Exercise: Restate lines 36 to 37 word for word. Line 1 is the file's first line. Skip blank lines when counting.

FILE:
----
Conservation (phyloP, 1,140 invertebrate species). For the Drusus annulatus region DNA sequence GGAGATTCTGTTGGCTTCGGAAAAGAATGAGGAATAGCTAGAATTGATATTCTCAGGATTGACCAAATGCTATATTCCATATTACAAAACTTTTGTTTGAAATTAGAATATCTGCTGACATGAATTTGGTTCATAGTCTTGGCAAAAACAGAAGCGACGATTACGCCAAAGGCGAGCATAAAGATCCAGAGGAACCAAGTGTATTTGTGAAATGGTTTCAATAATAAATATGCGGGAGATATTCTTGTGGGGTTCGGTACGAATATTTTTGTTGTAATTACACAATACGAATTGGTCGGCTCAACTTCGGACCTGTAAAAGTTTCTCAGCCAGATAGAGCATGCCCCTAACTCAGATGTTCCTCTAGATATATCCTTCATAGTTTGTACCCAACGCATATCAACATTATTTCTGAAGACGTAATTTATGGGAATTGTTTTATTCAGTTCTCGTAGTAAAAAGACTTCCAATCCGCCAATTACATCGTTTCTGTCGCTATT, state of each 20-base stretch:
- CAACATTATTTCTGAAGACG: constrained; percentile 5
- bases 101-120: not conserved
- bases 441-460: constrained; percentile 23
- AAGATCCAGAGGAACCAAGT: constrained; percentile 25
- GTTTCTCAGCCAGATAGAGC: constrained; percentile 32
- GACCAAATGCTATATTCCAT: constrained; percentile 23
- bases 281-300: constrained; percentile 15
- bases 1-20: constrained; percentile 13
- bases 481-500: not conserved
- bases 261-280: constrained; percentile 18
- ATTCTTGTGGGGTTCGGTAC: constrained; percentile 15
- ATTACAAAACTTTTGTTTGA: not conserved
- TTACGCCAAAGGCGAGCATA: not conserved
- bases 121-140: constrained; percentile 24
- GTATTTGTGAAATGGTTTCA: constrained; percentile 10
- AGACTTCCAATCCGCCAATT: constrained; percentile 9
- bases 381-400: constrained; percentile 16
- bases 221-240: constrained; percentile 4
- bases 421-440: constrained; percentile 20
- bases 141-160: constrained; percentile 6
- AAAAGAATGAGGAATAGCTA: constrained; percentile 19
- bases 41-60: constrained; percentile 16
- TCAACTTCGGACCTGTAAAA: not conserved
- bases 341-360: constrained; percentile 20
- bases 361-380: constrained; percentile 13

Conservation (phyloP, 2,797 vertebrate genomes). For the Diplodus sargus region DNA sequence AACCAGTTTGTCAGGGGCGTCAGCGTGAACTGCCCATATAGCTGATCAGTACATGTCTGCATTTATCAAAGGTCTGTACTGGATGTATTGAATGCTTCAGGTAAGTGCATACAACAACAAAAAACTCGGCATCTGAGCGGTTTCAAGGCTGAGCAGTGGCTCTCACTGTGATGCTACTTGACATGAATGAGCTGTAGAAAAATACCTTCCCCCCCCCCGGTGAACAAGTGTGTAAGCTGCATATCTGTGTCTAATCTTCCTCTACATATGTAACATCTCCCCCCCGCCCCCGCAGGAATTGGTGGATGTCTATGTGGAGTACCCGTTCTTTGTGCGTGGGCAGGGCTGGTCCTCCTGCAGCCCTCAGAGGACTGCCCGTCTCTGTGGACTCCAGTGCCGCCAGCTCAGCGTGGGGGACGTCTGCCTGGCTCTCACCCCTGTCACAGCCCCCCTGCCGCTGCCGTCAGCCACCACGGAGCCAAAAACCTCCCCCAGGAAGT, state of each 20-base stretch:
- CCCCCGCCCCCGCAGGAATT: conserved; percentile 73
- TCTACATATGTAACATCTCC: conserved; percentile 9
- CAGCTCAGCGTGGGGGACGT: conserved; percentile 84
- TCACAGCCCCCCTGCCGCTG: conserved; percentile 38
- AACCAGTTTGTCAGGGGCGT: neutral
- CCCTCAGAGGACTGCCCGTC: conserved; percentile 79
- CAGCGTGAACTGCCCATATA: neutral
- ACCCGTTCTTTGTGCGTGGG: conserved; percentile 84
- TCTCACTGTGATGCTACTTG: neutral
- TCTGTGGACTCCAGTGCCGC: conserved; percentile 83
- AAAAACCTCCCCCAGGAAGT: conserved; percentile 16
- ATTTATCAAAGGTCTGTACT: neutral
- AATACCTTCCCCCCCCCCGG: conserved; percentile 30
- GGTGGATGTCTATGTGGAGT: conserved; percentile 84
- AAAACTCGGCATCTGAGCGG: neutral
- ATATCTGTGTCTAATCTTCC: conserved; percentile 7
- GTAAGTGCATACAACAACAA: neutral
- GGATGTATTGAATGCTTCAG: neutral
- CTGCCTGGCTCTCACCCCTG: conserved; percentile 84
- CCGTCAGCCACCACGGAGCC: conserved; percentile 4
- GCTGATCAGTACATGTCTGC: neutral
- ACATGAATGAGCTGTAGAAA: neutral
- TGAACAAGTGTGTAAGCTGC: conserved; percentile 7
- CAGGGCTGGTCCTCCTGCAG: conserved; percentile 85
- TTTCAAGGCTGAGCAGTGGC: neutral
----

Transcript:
- TCTCACTGTGATGCTACTTG: neutral
- TCTGTGGACTCCAGTGCCGC: conserved; percentile 83